Today I am remembering a project that I worked on with my two youngest brothers; I am the eldest of six. We were involved with digging a trench and installing a drainage pipe for an ancient septic system. None of us had ever tackled such an “aged” project before. We all had our own unique technical knowledge, gained from other projects we had been involved with over the years. We all had some transferable skills to offer the project.
What struck me most was my brothers’ mode of interaction. We listened to each other respectfully, considering each concept presented. What a pleasure, a deep pleasure, it was to interact with these two men as a member of a team. It is not often males have the personal confidence to allow egalitarian female participation. I think our parents did something very right by us.
Older people have a lot of something that is really, really important to the human species. Experience. There are different kinds of experience. One can, for instance, gain experience through experimentation; experience that is isolated in time and space. The experience that older people have though, is a richer kind of experience, because it is cumulative, based on generations of experimentation and practice. This kind of experience is invaluable. This kind of experience cannot be gained in a classroom, it has to be developed “in situ”, over generations.
My Grandparents were the source of all wisdom in the world where I grew up. I adored them. I admired them. I respected them. I wanted to spend as much time with them as I could manage. Luckily, through the 1970s, I lived within driving distance of their home. I visited them several times a week, and always came away feeling enriched. I had a close and loving relationship with my Grandmother, who never spoke a harsh word about anyone, and tolerated no “nonsense”. Our time was spent being together; I helped with whatever my Grandmother was doing. We spent time together, in her world.
When my Grandmother passed away it shook my world. I continued to visit my Grandfather several times a week, spending time, helping with whatever he was doing at the time, in his world.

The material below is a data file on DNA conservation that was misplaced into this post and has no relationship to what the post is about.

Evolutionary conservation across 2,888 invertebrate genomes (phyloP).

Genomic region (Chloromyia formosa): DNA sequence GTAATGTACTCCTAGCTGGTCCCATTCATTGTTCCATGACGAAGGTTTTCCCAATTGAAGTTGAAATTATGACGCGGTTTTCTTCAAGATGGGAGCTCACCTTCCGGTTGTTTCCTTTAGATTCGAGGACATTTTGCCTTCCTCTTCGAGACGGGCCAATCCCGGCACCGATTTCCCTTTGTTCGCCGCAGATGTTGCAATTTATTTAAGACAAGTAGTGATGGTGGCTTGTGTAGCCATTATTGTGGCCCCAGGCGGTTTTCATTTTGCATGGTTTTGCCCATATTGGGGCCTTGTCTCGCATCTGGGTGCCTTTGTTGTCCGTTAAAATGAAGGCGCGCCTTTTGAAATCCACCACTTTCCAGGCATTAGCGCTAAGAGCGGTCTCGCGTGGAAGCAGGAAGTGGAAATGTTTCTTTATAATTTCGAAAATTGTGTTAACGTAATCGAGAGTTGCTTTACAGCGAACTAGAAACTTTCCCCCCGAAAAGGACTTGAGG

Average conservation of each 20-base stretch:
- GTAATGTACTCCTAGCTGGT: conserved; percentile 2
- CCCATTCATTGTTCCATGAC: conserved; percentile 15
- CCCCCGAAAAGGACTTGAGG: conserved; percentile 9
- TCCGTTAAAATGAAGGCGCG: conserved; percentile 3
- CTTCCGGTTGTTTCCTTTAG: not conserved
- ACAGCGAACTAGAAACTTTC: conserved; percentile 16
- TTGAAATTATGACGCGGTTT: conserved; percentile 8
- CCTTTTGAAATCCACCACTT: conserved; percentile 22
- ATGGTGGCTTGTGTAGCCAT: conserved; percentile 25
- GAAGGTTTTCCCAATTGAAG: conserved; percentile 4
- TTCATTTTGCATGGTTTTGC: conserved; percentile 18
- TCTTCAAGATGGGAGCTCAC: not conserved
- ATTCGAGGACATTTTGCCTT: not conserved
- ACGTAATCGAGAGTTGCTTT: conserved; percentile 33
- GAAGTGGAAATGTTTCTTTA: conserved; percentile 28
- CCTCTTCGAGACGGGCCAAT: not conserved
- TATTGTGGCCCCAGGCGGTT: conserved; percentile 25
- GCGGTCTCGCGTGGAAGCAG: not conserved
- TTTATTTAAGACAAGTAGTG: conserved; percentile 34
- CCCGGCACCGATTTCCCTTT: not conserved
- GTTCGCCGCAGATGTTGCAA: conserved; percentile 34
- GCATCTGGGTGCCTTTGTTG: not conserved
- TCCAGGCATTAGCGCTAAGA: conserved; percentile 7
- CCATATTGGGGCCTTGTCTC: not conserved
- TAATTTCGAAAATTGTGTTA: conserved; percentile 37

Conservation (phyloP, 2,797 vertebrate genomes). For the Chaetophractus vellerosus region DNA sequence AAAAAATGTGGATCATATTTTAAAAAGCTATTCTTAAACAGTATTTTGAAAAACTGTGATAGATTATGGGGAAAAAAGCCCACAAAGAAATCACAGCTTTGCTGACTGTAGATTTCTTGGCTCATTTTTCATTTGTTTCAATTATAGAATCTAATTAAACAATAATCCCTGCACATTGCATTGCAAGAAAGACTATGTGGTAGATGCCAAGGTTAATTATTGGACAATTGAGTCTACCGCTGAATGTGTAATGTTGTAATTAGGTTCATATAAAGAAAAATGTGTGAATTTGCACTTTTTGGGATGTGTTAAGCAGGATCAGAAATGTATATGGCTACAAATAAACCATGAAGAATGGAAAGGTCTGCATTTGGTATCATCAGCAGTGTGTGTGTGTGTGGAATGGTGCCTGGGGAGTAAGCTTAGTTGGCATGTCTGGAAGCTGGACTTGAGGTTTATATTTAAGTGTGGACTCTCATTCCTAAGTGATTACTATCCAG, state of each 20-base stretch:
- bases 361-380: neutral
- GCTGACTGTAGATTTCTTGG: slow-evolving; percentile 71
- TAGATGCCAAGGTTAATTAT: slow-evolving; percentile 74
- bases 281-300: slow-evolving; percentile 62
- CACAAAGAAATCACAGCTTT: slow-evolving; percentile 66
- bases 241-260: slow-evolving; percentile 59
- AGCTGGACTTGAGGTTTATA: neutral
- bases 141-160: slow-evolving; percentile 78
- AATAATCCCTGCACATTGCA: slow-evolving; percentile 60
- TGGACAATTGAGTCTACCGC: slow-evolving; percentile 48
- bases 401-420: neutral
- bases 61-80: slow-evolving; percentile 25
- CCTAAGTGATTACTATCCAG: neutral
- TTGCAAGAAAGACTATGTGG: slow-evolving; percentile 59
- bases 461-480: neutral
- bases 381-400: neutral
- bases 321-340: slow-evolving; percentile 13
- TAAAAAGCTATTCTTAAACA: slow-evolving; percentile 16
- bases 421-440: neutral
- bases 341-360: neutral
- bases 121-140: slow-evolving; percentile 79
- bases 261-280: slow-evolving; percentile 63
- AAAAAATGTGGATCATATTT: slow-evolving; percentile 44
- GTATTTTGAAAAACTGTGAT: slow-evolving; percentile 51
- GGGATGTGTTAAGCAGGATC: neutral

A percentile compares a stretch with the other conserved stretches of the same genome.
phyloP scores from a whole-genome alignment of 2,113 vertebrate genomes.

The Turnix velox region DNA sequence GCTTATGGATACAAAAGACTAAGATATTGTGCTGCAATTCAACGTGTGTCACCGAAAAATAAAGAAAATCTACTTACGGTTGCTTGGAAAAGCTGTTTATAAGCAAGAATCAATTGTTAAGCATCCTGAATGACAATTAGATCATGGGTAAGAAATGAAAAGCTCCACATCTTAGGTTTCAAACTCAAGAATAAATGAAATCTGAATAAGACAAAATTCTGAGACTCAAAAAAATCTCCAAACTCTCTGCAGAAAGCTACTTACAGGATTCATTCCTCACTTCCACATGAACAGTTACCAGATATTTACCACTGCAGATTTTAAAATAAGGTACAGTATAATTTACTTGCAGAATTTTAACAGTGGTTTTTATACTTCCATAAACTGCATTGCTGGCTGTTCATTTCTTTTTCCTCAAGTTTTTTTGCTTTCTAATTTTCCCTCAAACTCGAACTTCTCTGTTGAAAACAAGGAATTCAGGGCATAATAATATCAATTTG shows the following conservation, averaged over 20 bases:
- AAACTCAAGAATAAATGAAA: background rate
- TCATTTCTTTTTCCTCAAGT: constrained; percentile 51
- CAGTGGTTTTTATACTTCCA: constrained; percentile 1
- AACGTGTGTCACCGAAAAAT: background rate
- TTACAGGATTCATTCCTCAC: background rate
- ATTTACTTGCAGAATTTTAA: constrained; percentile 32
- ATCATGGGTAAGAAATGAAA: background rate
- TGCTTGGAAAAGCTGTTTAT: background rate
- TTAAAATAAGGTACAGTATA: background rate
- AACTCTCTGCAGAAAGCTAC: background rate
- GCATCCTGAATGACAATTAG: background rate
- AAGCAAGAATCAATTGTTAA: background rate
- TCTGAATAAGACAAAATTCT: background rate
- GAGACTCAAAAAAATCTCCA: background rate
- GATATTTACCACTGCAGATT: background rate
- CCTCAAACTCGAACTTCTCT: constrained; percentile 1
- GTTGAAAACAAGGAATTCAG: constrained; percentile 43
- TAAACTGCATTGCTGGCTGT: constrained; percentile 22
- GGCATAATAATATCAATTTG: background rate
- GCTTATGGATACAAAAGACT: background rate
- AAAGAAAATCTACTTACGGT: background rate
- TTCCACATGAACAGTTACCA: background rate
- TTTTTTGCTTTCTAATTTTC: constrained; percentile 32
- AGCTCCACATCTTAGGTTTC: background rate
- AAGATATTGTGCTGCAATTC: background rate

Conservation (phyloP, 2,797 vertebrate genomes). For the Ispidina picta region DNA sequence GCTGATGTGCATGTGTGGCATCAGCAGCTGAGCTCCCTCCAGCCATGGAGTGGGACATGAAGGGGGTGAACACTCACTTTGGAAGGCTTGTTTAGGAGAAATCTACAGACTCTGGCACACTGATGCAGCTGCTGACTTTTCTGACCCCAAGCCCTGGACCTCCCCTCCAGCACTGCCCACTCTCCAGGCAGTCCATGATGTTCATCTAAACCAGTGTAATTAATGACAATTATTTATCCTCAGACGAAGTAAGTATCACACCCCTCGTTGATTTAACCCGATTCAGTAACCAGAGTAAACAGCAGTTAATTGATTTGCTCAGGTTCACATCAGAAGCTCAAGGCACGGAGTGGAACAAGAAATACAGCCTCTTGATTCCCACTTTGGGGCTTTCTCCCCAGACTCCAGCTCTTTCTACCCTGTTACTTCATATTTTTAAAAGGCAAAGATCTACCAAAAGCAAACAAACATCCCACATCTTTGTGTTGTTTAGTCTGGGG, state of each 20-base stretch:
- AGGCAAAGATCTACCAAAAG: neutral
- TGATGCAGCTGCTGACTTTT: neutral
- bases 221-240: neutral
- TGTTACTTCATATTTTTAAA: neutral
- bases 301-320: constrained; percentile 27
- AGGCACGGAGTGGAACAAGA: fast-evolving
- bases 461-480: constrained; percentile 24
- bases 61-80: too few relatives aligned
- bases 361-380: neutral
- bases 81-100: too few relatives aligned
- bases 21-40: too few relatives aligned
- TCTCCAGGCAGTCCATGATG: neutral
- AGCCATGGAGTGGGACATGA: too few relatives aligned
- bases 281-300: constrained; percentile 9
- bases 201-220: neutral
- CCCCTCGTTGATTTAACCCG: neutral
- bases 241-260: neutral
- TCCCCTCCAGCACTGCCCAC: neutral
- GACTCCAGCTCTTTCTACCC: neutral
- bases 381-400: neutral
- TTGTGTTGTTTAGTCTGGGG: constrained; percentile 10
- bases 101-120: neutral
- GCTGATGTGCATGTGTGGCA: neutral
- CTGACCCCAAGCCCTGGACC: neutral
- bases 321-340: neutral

I still long for the company of my Grandparents, always will I suppose.
I learned a lot from my Grandparents, things I could never have discovered through my own experiences or education. It wasn’t just how to bake bread, or how to keep a fire in a wood stove. There is much to life (and survival) beyond the physical. I learned that love and respect are vital to peace of mind and healthy living.
Through my many years I have built on the cumulative experience that was shared, mixing in bits and bobs from my formal “education”, BA, Hon BA, MA, PhD, and marrying it to that cumulative experience whenever I could.
It has been heartbreaking to watch information become a cheap commodity on the internet. To find that self-proclaimed experts abound, and that the difference between self-promotion and knowledge is not recognized by a lot of people.
“Respect your elders” has come to have very little meaning in today’s world. That is the basis for social breakdown, when humans cease to recognize the value of cumulative experiential knowledge, passed down through connected generations; it is the DIVIDE AND CONQUER of the information age.
For example, in Nunavut people are primarily dependent on imported foods, and have lost the ability to sustain life on local resources. Their survival skills are all but lost to them. A whole history of cumulative experience exterminated in one generation.
When young people gain knowledge, support, and experience from older people it has to work both ways, benefits must be available to all parties involved in an equitable exchange. “Mining” older people’s knowledge, resources, and experience without reciprocity degrades the quality of the exchange, inhibits flexibility and balance.
I suspect that if you are reading my journal, you have already considered all of these points, and more. Thanks for listening!
Pressure: 102.9 kPa
Visibility: 16 km
Humidity: 95 %
Wind: NW 5 km/h
“There is absolutely no inevitability as long as there is a willingness to contemplate what is happening.”
1911 – 1980